Poster Session

Date

2016-04-06

Description

The purpose of this paper is to examine challenges in acquiring US and international greenhouse gas GIS and remotely sensed data for research and active learning activities focused on climate science. Acquisition and use of NASA data sources for mapping atmospheric concentrations of greenhouse gases and the extent of their data curation, discovery systems, and formal publication using persistent identifier are evaluated. A sample of data sets are examined to determine bottlenecks in reuse of these data sets as well as potential instances of inappropriate use. The parameters of scale, resolution, atmospheric column type, lack of cartographic knowledge, and selection of covarying atmospheric variables are found to be areas for potential bottlenecks for novice and moderately experienced users. These issues represent a significant challenge in an escience workflow, particularly in reuse and data provenance lineages. However, they can be mitigated by effective data information literacy trainings and support materials.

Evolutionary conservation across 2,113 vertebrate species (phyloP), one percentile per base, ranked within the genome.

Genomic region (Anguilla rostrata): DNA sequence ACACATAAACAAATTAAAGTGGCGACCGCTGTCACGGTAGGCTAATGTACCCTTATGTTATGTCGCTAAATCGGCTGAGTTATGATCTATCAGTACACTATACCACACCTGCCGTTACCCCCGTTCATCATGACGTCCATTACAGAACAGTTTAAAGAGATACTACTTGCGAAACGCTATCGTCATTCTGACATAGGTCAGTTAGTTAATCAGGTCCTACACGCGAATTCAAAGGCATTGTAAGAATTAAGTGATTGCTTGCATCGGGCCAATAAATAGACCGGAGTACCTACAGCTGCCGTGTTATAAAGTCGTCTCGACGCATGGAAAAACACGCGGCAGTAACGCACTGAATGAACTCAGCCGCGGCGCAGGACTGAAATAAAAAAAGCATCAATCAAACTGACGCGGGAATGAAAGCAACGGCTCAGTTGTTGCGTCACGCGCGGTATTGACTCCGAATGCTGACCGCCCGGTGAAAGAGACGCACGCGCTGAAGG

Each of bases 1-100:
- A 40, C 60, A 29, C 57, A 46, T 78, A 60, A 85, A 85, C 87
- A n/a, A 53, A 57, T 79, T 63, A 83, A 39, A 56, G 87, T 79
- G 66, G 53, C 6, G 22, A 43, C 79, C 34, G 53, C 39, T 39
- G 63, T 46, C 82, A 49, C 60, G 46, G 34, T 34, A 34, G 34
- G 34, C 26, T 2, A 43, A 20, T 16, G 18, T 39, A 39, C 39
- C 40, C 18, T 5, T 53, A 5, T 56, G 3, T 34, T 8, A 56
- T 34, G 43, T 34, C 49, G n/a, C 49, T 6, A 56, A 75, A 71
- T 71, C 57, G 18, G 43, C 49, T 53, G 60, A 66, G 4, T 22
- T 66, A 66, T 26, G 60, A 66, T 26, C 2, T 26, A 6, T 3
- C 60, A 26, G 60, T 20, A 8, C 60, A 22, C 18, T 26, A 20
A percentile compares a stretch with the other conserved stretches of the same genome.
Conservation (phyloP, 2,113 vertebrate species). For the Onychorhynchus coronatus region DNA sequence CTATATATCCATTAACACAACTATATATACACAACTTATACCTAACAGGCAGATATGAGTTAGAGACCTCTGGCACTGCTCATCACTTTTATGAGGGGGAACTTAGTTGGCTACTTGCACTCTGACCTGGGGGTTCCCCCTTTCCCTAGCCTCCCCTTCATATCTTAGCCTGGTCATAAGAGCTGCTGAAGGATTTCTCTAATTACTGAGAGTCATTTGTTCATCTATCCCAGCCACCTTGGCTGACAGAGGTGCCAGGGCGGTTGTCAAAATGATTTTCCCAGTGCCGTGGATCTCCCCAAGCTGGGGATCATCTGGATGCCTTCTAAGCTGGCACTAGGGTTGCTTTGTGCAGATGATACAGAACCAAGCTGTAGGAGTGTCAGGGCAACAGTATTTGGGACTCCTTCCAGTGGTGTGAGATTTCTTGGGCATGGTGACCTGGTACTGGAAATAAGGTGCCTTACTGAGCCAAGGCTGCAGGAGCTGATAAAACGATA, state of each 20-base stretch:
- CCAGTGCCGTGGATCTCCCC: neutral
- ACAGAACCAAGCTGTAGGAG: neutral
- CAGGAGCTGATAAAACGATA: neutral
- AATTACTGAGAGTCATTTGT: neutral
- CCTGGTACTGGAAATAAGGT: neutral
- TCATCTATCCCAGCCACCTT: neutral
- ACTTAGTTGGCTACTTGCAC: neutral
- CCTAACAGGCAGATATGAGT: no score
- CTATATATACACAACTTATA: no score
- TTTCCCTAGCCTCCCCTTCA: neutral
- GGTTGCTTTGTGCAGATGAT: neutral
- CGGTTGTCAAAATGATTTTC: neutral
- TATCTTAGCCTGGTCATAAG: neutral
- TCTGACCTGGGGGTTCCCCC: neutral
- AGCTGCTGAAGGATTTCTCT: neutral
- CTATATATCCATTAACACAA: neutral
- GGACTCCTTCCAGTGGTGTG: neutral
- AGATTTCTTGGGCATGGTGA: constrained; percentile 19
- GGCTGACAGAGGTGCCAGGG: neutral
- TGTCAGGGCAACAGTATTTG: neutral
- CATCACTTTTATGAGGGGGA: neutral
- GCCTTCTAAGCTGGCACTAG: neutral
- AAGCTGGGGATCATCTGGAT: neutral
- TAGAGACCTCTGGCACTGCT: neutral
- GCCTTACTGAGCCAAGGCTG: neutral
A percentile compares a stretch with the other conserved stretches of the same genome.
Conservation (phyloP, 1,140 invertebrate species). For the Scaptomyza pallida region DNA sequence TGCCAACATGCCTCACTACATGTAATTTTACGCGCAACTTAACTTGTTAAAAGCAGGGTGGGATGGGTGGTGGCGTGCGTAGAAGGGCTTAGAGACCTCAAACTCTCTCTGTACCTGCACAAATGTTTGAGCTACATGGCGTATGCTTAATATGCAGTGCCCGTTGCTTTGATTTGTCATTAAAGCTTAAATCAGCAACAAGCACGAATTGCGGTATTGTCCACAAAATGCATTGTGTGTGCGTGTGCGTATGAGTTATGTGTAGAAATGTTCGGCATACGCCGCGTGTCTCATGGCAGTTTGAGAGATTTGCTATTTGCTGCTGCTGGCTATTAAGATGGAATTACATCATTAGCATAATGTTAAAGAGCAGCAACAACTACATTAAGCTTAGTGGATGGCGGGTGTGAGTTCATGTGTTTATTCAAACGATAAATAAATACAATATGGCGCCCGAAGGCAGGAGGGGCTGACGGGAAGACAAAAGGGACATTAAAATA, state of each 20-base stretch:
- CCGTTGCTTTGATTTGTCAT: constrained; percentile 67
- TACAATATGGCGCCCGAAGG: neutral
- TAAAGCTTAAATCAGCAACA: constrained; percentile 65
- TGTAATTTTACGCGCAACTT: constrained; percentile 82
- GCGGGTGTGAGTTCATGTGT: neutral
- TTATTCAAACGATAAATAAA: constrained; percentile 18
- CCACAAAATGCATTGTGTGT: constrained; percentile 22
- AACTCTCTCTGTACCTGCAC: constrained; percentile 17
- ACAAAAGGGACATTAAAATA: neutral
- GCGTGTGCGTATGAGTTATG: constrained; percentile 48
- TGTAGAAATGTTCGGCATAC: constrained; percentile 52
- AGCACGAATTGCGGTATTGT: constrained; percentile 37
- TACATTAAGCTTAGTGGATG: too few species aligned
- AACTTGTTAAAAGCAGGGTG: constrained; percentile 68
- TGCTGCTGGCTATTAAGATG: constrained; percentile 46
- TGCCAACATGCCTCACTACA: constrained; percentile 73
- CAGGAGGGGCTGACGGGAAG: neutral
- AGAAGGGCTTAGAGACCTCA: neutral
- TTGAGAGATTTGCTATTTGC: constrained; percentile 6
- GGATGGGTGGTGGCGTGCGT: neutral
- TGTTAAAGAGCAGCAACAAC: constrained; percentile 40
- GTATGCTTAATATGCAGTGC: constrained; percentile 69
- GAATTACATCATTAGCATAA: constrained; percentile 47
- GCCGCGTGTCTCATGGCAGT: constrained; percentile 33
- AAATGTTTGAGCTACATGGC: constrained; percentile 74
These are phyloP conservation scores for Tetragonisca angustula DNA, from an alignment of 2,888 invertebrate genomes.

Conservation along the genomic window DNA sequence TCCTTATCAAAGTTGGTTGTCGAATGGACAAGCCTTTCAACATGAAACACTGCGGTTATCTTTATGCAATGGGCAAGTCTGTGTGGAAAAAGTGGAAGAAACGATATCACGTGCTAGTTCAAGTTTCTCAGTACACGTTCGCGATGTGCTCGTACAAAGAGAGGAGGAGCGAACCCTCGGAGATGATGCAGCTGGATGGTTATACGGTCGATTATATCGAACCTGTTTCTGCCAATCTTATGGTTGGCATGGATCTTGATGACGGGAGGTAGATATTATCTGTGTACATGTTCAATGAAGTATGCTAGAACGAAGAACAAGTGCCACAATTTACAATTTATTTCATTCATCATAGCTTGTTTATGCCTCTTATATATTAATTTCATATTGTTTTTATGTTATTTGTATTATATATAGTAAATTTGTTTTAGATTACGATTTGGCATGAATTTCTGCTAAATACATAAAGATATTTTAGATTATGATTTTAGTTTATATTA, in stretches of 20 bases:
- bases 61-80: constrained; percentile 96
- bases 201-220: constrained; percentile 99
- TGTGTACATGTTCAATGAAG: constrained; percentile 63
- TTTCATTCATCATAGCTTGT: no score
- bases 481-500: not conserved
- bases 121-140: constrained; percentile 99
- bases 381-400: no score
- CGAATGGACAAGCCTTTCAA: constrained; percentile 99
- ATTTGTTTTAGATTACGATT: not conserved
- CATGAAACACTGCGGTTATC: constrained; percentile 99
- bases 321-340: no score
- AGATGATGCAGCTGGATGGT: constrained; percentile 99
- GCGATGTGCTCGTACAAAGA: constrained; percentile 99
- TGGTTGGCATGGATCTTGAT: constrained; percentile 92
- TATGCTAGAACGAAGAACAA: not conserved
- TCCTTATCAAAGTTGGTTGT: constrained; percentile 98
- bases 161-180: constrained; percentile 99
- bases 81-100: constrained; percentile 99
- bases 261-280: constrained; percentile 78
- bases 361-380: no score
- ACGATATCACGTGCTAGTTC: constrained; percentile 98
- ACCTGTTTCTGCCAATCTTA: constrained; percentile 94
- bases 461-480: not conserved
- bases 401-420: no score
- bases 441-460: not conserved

Keywords

environmental science, geoscience, atmospheric science, data information literacy, GIS, visualization, remotely sensed data

DOI

10.13028/faw6-td50

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Creative Commons Attribution-Noncommercial 4.0 License
This work is licensed under a Creative Commons Attribution-Noncommercial-Share Alike 4.0 License.

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Apr 6th, 12:00 AM

Assessment of Potential Limits to Effective eScience Use of Greenhouse Gas Data Sets

The purpose of this paper is to examine challenges in acquiring US and international greenhouse gas GIS and remotely sensed data for research and active learning activities focused on climate science. Acquisition and use of NASA data sources for mapping atmospheric concentrations of greenhouse gases and the extent of their data curation, discovery systems, and formal publication using persistent identifier are evaluated. A sample of data sets are examined to determine bottlenecks in reuse of these data sets as well as potential instances of inappropriate use. The parameters of scale, resolution, atmospheric column type, lack of cartographic knowledge, and selection of covarying atmospheric variables are found to be areas for potential bottlenecks for novice and moderately experienced users. These issues represent a significant challenge in an escience workflow, particularly in reuse and data provenance lineages. However, they can be mitigated by effective data information literacy trainings and support materials.